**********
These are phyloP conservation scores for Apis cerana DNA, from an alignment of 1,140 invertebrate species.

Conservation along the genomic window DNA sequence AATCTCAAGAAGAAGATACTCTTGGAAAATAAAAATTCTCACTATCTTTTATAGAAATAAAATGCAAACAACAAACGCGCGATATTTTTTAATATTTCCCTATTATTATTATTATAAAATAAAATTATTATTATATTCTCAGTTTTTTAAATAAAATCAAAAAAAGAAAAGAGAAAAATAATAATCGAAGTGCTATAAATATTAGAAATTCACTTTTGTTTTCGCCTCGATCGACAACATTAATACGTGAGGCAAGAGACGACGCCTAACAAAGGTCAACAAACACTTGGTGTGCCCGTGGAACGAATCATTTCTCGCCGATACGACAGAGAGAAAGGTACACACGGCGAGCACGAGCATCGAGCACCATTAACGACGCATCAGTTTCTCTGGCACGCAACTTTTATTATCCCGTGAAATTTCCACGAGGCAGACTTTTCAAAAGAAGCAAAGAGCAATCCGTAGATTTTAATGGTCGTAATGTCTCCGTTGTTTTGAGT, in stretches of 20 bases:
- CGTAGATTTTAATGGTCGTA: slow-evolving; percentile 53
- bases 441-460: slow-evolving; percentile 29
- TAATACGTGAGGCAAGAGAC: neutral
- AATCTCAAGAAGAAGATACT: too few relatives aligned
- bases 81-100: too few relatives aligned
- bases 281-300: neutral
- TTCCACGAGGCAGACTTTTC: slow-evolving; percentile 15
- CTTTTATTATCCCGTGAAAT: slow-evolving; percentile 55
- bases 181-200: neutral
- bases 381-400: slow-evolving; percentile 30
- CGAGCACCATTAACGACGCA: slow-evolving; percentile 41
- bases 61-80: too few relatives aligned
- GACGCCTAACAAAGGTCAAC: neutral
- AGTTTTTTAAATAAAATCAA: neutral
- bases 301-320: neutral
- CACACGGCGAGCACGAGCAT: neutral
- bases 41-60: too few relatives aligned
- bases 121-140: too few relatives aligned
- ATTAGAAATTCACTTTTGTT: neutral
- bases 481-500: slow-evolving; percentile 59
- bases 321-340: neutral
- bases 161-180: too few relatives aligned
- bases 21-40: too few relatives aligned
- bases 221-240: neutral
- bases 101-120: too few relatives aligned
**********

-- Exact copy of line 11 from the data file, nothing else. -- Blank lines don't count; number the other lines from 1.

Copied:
- bases 181-200: neutral